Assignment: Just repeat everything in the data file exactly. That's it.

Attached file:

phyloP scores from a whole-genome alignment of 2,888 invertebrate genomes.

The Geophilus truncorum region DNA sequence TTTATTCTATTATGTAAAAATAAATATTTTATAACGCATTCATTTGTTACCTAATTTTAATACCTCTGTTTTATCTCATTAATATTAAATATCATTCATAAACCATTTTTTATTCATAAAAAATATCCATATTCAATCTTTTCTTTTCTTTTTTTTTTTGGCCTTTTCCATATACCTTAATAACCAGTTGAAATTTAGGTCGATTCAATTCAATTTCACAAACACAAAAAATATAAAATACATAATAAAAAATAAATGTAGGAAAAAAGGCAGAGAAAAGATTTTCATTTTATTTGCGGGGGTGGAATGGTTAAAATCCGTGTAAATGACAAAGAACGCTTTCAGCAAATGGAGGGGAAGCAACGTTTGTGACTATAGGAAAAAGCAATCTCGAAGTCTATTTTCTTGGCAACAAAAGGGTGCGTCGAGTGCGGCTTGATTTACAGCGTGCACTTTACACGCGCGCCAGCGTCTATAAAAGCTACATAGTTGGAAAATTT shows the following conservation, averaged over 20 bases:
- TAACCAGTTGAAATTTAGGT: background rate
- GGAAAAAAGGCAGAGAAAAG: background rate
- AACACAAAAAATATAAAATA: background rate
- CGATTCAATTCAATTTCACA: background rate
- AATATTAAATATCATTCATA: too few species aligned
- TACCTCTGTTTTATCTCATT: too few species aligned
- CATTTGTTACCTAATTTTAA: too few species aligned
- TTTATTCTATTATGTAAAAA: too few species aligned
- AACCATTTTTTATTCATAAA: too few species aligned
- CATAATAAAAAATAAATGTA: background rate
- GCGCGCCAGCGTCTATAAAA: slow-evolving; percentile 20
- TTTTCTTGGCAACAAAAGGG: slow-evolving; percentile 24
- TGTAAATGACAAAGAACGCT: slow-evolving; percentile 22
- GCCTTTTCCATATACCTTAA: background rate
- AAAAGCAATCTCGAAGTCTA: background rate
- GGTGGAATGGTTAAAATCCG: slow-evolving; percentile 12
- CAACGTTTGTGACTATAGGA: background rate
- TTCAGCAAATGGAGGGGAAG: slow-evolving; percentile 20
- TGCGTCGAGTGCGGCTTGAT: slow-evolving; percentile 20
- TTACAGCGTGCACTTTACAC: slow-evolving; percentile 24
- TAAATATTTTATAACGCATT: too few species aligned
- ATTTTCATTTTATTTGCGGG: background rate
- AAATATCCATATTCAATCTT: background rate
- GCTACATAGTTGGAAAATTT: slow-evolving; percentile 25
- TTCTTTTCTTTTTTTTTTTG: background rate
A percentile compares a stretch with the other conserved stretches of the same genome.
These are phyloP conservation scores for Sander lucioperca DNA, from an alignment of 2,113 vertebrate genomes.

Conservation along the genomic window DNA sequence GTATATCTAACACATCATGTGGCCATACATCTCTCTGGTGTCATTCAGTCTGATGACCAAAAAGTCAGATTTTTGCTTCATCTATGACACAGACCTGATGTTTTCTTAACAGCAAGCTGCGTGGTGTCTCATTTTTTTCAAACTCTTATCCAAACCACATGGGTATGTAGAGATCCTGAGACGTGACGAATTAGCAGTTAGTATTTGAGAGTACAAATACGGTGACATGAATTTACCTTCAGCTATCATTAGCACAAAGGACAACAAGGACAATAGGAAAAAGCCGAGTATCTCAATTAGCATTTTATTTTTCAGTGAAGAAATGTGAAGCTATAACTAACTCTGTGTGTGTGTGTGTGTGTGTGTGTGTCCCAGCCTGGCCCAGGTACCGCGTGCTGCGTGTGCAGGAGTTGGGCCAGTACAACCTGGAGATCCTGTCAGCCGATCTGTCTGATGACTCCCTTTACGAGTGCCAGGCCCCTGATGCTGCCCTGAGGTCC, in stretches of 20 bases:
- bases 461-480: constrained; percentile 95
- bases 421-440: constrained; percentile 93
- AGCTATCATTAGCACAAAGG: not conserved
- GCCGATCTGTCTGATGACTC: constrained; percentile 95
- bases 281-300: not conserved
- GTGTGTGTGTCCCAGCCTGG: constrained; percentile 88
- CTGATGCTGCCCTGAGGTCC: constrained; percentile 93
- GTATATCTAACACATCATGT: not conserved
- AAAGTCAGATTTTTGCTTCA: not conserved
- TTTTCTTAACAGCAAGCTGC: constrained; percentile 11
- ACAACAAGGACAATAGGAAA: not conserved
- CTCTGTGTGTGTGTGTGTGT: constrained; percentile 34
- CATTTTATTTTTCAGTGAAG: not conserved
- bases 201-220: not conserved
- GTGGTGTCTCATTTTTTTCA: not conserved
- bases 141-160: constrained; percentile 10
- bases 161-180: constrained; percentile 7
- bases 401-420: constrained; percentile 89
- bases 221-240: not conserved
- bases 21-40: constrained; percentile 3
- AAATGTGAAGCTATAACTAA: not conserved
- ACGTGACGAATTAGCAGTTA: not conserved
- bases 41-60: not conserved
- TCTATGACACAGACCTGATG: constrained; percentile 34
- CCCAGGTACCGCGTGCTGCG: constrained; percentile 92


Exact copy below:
phyloP scores from a whole-genome alignment of 2,888 invertebrate genomes.

The Geophilus truncorum region DNA sequence TTTATTCTATTATGTAAAAATAAATATTTTATAACGCATTCATTTGTTACCTAATTTTAATACCTCTGTTTTATCTCATTAATATTAAATATCATTCATAAACCATTTTTTATTCATAAAAAATATCCATATTCAATCTTTTCTTTTCTTTTTTTTTTTGGCCTTTTCCATATACCTTAATAACCAGTTGAAATTTAGGTCGATTCAATTCAATTTCACAAACACAAAAAATATAAAATACATAATAAAAAATAAATGTAGGAAAAAAGGCAGAGAAAAGATTTTCATTTTATTTGCGGGGGTGGAATGGTTAAAATCCGTGTAAATGACAAAGAACGCTTTCAGCAAATGGAGGGGAAGCAACGTTTGTGACTATAGGAAAAAGCAATCTCGAAGTCTATTTTCTTGGCAACAAAAGGGTGCGTCGAGTGCGGCTTGATTTACAGCGTGCACTTTACACGCGCGCCAGCGTCTATAAAAGCTACATAGTTGGAAAATTT shows the following conservation, averaged over 20 bases:
- TAACCAGTTGAAATTTAGGT: background rate
- GGAAAAAAGGCAGAGAAAAG: background rate
- AACACAAAAAATATAAAATA: background rate
- CGATTCAATTCAATTTCACA: background rate
- AATATTAAATATCATTCATA: too few species aligned
- TACCTCTGTTTTATCTCATT: too few species aligned
- CATTTGTTACCTAATTTTAA: too few species aligned
- TTTATTCTATTATGTAAAAA: too few species aligned
- AACCATTTTTTATTCATAAA: too few species aligned
- CATAATAAAAAATAAATGTA: background rate
- GCGCGCCAGCGTCTATAAAA: slow-evolving; percentile 20
- TTTTCTTGGCAACAAAAGGG: slow-evolving; percentile 24
- TGTAAATGACAAAGAACGCT: slow-evolving; percentile 22
- GCCTTTTCCATATACCTTAA: background rate
- AAAAGCAATCTCGAAGTCTA: background rate
- GGTGGAATGGTTAAAATCCG: slow-evolving; percentile 12
- CAACGTTTGTGACTATAGGA: background rate
- TTCAGCAAATGGAGGGGAAG: slow-evolving; percentile 20
- TGCGTCGAGTGCGGCTTGAT: slow-evolving; percentile 20
- TTACAGCGTGCACTTTACAC: slow-evolving; percentile 24
- TAAATATTTTATAACGCATT: too few species aligned
- ATTTTCATTTTATTTGCGGG: background rate
- AAATATCCATATTCAATCTT: background rate
- GCTACATAGTTGGAAAATTT: slow-evolving; percentile 25
- TTCTTTTCTTTTTTTTTTTG: background rate
A percentile compares a stretch with the other conserved stretches of the same genome.
These are phyloP conservation scores for Sander lucioperca DNA, from an alignment of 2,113 vertebrate genomes.

Conservation along the genomic window DNA sequence GTATATCTAACACATCATGTGGCCATACATCTCTCTGGTGTCATTCAGTCTGATGACCAAAAAGTCAGATTTTTGCTTCATCTATGACACAGACCTGATGTTTTCTTAACAGCAAGCTGCGTGGTGTCTCATTTTTTTCAAACTCTTATCCAAACCACATGGGTATGTAGAGATCCTGAGACGTGACGAATTAGCAGTTAGTATTTGAGAGTACAAATACGGTGACATGAATTTACCTTCAGCTATCATTAGCACAAAGGACAACAAGGACAATAGGAAAAAGCCGAGTATCTCAATTAGCATTTTATTTTTCAGTGAAGAAATGTGAAGCTATAACTAACTCTGTGTGTGTGTGTGTGTGTGTGTGTGTCCCAGCCTGGCCCAGGTACCGCGTGCTGCGTGTGCAGGAGTTGGGCCAGTACAACCTGGAGATCCTGTCAGCCGATCTGTCTGATGACTCCCTTTACGAGTGCCAGGCCCCTGATGCTGCCCTGAGGTCC, in stretches of 20 bases:
- bases 461-480: constrained; percentile 95
- bases 421-440: constrained; percentile 93
- AGCTATCATTAGCACAAAGG: not conserved
- GCCGATCTGTCTGATGACTC: constrained; percentile 95
- bases 281-300: not conserved
- GTGTGTGTGTCCCAGCCTGG: constrained; percentile 88
- CTGATGCTGCCCTGAGGTCC: constrained; percentile 93
- GTATATCTAACACATCATGT: not conserved
- AAAGTCAGATTTTTGCTTCA: not conserved
- TTTTCTTAACAGCAAGCTGC: constrained; percentile 11
- ACAACAAGGACAATAGGAAA: not conserved
- CTCTGTGTGTGTGTGTGTGT: constrained; percentile 34
- CATTTTATTTTTCAGTGAAG: not conserved
- bases 201-220: not conserved
- GTGGTGTCTCATTTTTTTCA: not conserved
- bases 141-160: constrained; percentile 10
- bases 161-180: constrained; percentile 7
- bases 401-420: constrained; percentile 89
- bases 221-240: not conserved
- bases 21-40: constrained; percentile 3
- AAATGTGAAGCTATAACTAA: not conserved
- ACGTGACGAATTAGCAGTTA: not conserved
- bases 41-60: not conserved
- TCTATGACACAGACCTGATG: constrained; percentile 34
- CCCAGGTACCGCGTGCTGCG: constrained; percentile 92